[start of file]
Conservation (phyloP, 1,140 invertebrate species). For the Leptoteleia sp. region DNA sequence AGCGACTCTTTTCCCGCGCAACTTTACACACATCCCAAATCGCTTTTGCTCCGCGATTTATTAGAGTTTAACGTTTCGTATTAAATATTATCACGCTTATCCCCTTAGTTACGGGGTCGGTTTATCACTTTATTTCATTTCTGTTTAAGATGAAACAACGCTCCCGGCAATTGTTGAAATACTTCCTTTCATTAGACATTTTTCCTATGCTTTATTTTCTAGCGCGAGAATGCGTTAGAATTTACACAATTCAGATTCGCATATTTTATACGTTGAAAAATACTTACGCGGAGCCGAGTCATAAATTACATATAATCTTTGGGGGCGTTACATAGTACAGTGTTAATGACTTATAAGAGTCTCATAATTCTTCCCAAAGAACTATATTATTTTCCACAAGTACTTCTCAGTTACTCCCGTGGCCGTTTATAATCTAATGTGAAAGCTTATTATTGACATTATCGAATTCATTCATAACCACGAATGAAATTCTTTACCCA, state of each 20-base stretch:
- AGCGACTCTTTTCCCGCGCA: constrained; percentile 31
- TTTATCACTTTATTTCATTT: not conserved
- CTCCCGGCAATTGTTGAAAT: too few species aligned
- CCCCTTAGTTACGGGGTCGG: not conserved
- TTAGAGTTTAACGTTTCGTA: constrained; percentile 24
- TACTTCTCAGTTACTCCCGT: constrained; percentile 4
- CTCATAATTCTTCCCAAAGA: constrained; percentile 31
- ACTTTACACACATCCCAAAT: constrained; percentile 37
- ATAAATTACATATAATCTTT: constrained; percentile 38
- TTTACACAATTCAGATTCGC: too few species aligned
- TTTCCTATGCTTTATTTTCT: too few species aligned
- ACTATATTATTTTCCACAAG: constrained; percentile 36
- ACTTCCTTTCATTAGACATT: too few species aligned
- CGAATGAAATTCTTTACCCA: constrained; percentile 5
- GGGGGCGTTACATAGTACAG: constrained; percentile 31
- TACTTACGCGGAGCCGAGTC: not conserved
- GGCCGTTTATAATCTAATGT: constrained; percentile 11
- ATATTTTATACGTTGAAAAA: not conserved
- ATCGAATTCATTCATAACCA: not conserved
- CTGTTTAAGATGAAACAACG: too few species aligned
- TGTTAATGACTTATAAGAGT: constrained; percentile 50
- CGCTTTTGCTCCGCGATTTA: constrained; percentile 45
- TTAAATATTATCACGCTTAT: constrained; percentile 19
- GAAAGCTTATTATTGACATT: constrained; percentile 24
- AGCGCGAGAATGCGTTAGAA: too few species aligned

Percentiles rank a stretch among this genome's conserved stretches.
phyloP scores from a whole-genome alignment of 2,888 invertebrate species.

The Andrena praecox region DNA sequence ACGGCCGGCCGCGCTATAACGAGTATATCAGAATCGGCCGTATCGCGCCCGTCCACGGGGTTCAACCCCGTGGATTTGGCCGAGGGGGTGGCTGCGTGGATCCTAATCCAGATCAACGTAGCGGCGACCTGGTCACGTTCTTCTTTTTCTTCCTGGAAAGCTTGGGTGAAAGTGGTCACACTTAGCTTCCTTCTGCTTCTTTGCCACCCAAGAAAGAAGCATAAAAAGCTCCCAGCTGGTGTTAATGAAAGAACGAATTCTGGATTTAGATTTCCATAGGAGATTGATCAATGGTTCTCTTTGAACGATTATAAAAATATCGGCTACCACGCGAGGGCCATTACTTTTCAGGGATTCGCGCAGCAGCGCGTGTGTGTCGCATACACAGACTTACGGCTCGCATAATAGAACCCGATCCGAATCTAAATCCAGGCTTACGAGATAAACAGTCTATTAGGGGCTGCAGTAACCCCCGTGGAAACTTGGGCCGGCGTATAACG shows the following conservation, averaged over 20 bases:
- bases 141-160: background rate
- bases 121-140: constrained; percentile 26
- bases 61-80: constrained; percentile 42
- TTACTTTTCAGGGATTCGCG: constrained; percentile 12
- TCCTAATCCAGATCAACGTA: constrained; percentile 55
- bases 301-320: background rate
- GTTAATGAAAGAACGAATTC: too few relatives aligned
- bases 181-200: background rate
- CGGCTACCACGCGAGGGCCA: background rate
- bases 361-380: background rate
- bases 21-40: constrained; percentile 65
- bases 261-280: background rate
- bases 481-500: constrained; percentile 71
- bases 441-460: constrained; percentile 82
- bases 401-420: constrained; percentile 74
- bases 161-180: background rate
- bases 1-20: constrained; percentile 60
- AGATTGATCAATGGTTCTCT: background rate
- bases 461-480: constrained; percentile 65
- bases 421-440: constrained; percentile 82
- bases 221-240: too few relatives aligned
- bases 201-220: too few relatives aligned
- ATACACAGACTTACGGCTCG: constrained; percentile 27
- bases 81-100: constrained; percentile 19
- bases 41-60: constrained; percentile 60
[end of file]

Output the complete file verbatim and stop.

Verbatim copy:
Conservation (phyloP, 1,140 invertebrate species). For the Leptoteleia sp. region DNA sequence AGCGACTCTTTTCCCGCGCAACTTTACACACATCCCAAATCGCTTTTGCTCCGCGATTTATTAGAGTTTAACGTTTCGTATTAAATATTATCACGCTTATCCCCTTAGTTACGGGGTCGGTTTATCACTTTATTTCATTTCTGTTTAAGATGAAACAACGCTCCCGGCAATTGTTGAAATACTTCCTTTCATTAGACATTTTTCCTATGCTTTATTTTCTAGCGCGAGAATGCGTTAGAATTTACACAATTCAGATTCGCATATTTTATACGTTGAAAAATACTTACGCGGAGCCGAGTCATAAATTACATATAATCTTTGGGGGCGTTACATAGTACAGTGTTAATGACTTATAAGAGTCTCATAATTCTTCCCAAAGAACTATATTATTTTCCACAAGTACTTCTCAGTTACTCCCGTGGCCGTTTATAATCTAATGTGAAAGCTTATTATTGACATTATCGAATTCATTCATAACCACGAATGAAATTCTTTACCCA, state of each 20-base stretch:
- AGCGACTCTTTTCCCGCGCA: constrained; percentile 31
- TTTATCACTTTATTTCATTT: not conserved
- CTCCCGGCAATTGTTGAAAT: too few species aligned
- CCCCTTAGTTACGGGGTCGG: not conserved
- TTAGAGTTTAACGTTTCGTA: constrained; percentile 24
- TACTTCTCAGTTACTCCCGT: constrained; percentile 4
- CTCATAATTCTTCCCAAAGA: constrained; percentile 31
- ACTTTACACACATCCCAAAT: constrained; percentile 37
- ATAAATTACATATAATCTTT: constrained; percentile 38
- TTTACACAATTCAGATTCGC: too few species aligned
- TTTCCTATGCTTTATTTTCT: too few species aligned
- ACTATATTATTTTCCACAAG: constrained; percentile 36
- ACTTCCTTTCATTAGACATT: too few species aligned
- CGAATGAAATTCTTTACCCA: constrained; percentile 5
- GGGGGCGTTACATAGTACAG: constrained; percentile 31
- TACTTACGCGGAGCCGAGTC: not conserved
- GGCCGTTTATAATCTAATGT: constrained; percentile 11
- ATATTTTATACGTTGAAAAA: not conserved
- ATCGAATTCATTCATAACCA: not conserved
- CTGTTTAAGATGAAACAACG: too few species aligned
- TGTTAATGACTTATAAGAGT: constrained; percentile 50
- CGCTTTTGCTCCGCGATTTA: constrained; percentile 45
- TTAAATATTATCACGCTTAT: constrained; percentile 19
- GAAAGCTTATTATTGACATT: constrained; percentile 24
- AGCGCGAGAATGCGTTAGAA: too few species aligned

Percentiles rank a stretch among this genome's conserved stretches.
phyloP scores from a whole-genome alignment of 2,888 invertebrate species.

The Andrena praecox region DNA sequence ACGGCCGGCCGCGCTATAACGAGTATATCAGAATCGGCCGTATCGCGCCCGTCCACGGGGTTCAACCCCGTGGATTTGGCCGAGGGGGTGGCTGCGTGGATCCTAATCCAGATCAACGTAGCGGCGACCTGGTCACGTTCTTCTTTTTCTTCCTGGAAAGCTTGGGTGAAAGTGGTCACACTTAGCTTCCTTCTGCTTCTTTGCCACCCAAGAAAGAAGCATAAAAAGCTCCCAGCTGGTGTTAATGAAAGAACGAATTCTGGATTTAGATTTCCATAGGAGATTGATCAATGGTTCTCTTTGAACGATTATAAAAATATCGGCTACCACGCGAGGGCCATTACTTTTCAGGGATTCGCGCAGCAGCGCGTGTGTGTCGCATACACAGACTTACGGCTCGCATAATAGAACCCGATCCGAATCTAAATCCAGGCTTACGAGATAAACAGTCTATTAGGGGCTGCAGTAACCCCCGTGGAAACTTGGGCCGGCGTATAACG shows the following conservation, averaged over 20 bases:
- bases 141-160: background rate
- bases 121-140: constrained; percentile 26
- bases 61-80: constrained; percentile 42
- TTACTTTTCAGGGATTCGCG: constrained; percentile 12
- TCCTAATCCAGATCAACGTA: constrained; percentile 55
- bases 301-320: background rate
- GTTAATGAAAGAACGAATTC: too few relatives aligned
- bases 181-200: background rate
- CGGCTACCACGCGAGGGCCA: background rate
- bases 361-380: background rate
- bases 21-40: constrained; percentile 65
- bases 261-280: background rate
- bases 481-500: constrained; percentile 71
- bases 441-460: constrained; percentile 82
- bases 401-420: constrained; percentile 74
- bases 161-180: background rate
- bases 1-20: constrained; percentile 60
- AGATTGATCAATGGTTCTCT: background rate
- bases 461-480: constrained; percentile 65
- bases 421-440: constrained; percentile 82
- bases 221-240: too few relatives aligned
- bases 201-220: too few relatives aligned
- ATACACAGACTTACGGCTCG: constrained; percentile 27
- bases 81-100: constrained; percentile 19
- bases 41-60: constrained; percentile 60